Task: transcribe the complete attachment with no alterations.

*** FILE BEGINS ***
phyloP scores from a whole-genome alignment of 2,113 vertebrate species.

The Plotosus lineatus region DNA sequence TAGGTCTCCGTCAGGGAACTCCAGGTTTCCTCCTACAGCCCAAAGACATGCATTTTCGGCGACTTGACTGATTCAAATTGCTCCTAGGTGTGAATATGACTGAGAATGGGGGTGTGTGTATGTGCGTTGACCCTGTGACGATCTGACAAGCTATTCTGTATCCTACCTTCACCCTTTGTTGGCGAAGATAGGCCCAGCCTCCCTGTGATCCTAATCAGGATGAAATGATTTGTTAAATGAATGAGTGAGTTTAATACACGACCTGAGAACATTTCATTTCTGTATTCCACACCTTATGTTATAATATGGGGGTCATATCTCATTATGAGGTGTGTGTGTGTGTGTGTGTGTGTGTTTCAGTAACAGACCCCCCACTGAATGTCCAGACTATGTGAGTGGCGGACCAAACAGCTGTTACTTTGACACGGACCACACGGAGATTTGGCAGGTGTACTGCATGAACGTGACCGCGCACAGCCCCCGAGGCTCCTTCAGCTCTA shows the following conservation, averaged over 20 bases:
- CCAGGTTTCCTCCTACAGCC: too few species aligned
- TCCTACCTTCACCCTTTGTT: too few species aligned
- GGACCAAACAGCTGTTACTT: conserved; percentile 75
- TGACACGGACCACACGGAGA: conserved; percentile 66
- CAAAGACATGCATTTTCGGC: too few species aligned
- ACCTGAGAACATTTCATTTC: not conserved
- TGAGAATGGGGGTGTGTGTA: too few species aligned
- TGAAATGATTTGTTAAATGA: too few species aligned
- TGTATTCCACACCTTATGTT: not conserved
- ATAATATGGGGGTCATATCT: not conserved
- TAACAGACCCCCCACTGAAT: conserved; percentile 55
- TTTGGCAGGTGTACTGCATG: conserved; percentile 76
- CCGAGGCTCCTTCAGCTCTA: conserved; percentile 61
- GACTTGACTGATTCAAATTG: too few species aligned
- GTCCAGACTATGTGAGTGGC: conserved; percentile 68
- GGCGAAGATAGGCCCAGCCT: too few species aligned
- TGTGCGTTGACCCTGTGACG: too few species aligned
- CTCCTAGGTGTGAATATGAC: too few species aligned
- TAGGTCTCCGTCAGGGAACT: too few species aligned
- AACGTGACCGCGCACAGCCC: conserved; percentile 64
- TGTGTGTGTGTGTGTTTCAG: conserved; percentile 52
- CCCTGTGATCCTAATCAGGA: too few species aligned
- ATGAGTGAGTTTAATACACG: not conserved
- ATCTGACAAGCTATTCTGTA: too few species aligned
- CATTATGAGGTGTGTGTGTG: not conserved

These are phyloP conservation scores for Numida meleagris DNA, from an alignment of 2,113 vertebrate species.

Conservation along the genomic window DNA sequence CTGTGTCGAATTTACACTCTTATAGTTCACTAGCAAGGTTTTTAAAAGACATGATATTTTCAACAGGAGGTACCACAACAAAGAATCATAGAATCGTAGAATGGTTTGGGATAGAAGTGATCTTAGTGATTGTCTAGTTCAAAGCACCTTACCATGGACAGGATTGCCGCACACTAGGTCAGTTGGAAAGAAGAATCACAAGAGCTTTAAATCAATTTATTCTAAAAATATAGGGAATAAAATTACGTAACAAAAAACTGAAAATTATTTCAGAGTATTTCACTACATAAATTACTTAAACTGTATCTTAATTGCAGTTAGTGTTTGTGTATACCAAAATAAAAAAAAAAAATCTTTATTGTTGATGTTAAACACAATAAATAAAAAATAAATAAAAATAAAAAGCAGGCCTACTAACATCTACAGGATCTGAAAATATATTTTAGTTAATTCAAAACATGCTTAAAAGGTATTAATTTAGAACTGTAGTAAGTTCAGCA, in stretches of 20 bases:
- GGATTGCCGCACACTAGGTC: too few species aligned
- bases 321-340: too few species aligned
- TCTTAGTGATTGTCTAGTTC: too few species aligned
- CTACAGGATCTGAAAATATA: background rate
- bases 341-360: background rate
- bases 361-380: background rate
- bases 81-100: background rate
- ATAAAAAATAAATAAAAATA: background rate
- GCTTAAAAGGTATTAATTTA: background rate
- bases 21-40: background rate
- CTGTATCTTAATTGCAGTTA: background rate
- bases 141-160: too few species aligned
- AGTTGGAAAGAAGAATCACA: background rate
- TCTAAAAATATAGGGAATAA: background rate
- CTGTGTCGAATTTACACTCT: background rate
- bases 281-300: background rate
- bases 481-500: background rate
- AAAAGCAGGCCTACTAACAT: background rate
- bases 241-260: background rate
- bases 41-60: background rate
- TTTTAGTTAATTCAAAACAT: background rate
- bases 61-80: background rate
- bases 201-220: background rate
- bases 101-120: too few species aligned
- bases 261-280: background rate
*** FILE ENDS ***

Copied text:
phyloP scores from a whole-genome alignment of 2,113 vertebrate species.

The Plotosus lineatus region DNA sequence TAGGTCTCCGTCAGGGAACTCCAGGTTTCCTCCTACAGCCCAAAGACATGCATTTTCGGCGACTTGACTGATTCAAATTGCTCCTAGGTGTGAATATGACTGAGAATGGGGGTGTGTGTATGTGCGTTGACCCTGTGACGATCTGACAAGCTATTCTGTATCCTACCTTCACCCTTTGTTGGCGAAGATAGGCCCAGCCTCCCTGTGATCCTAATCAGGATGAAATGATTTGTTAAATGAATGAGTGAGTTTAATACACGACCTGAGAACATTTCATTTCTGTATTCCACACCTTATGTTATAATATGGGGGTCATATCTCATTATGAGGTGTGTGTGTGTGTGTGTGTGTGTGTTTCAGTAACAGACCCCCCACTGAATGTCCAGACTATGTGAGTGGCGGACCAAACAGCTGTTACTTTGACACGGACCACACGGAGATTTGGCAGGTGTACTGCATGAACGTGACCGCGCACAGCCCCCGAGGCTCCTTCAGCTCTA shows the following conservation, averaged over 20 bases:
- CCAGGTTTCCTCCTACAGCC: too few species aligned
- TCCTACCTTCACCCTTTGTT: too few species aligned
- GGACCAAACAGCTGTTACTT: conserved; percentile 75
- TGACACGGACCACACGGAGA: conserved; percentile 66
- CAAAGACATGCATTTTCGGC: too few species aligned
- ACCTGAGAACATTTCATTTC: not conserved
- TGAGAATGGGGGTGTGTGTA: too few species aligned
- TGAAATGATTTGTTAAATGA: too few species aligned
- TGTATTCCACACCTTATGTT: not conserved
- ATAATATGGGGGTCATATCT: not conserved
- TAACAGACCCCCCACTGAAT: conserved; percentile 55
- TTTGGCAGGTGTACTGCATG: conserved; percentile 76
- CCGAGGCTCCTTCAGCTCTA: conserved; percentile 61
- GACTTGACTGATTCAAATTG: too few species aligned
- GTCCAGACTATGTGAGTGGC: conserved; percentile 68
- GGCGAAGATAGGCCCAGCCT: too few species aligned
- TGTGCGTTGACCCTGTGACG: too few species aligned
- CTCCTAGGTGTGAATATGAC: too few species aligned
- TAGGTCTCCGTCAGGGAACT: too few species aligned
- AACGTGACCGCGCACAGCCC: conserved; percentile 64
- TGTGTGTGTGTGTGTTTCAG: conserved; percentile 52
- CCCTGTGATCCTAATCAGGA: too few species aligned
- ATGAGTGAGTTTAATACACG: not conserved
- ATCTGACAAGCTATTCTGTA: too few species aligned
- CATTATGAGGTGTGTGTGTG: not conserved

These are phyloP conservation scores for Numida meleagris DNA, from an alignment of 2,113 vertebrate species.

Conservation along the genomic window DNA sequence CTGTGTCGAATTTACACTCTTATAGTTCACTAGCAAGGTTTTTAAAAGACATGATATTTTCAACAGGAGGTACCACAACAAAGAATCATAGAATCGTAGAATGGTTTGGGATAGAAGTGATCTTAGTGATTGTCTAGTTCAAAGCACCTTACCATGGACAGGATTGCCGCACACTAGGTCAGTTGGAAAGAAGAATCACAAGAGCTTTAAATCAATTTATTCTAAAAATATAGGGAATAAAATTACGTAACAAAAAACTGAAAATTATTTCAGAGTATTTCACTACATAAATTACTTAAACTGTATCTTAATTGCAGTTAGTGTTTGTGTATACCAAAATAAAAAAAAAAAATCTTTATTGTTGATGTTAAACACAATAAATAAAAAATAAATAAAAATAAAAAGCAGGCCTACTAACATCTACAGGATCTGAAAATATATTTTAGTTAATTCAAAACATGCTTAAAAGGTATTAATTTAGAACTGTAGTAAGTTCAGCA, in stretches of 20 bases:
- GGATTGCCGCACACTAGGTC: too few species aligned
- bases 321-340: too few species aligned
- TCTTAGTGATTGTCTAGTTC: too few species aligned
- CTACAGGATCTGAAAATATA: background rate
- bases 341-360: background rate
- bases 361-380: background rate
- bases 81-100: background rate
- ATAAAAAATAAATAAAAATA: background rate
- GCTTAAAAGGTATTAATTTA: background rate
- bases 21-40: background rate
- CTGTATCTTAATTGCAGTTA: background rate
- bases 141-160: too few species aligned
- AGTTGGAAAGAAGAATCACA: background rate
- TCTAAAAATATAGGGAATAA: background rate
- CTGTGTCGAATTTACACTCT: background rate
- bases 281-300: background rate
- bases 481-500: background rate
- AAAAGCAGGCCTACTAACAT: background rate
- bases 241-260: background rate
- bases 41-60: background rate
- TTTTAGTTAATTCAAAACAT: background rate
- bases 61-80: background rate
- bases 201-220: background rate
- bases 101-120: too few species aligned
- bases 261-280: background rate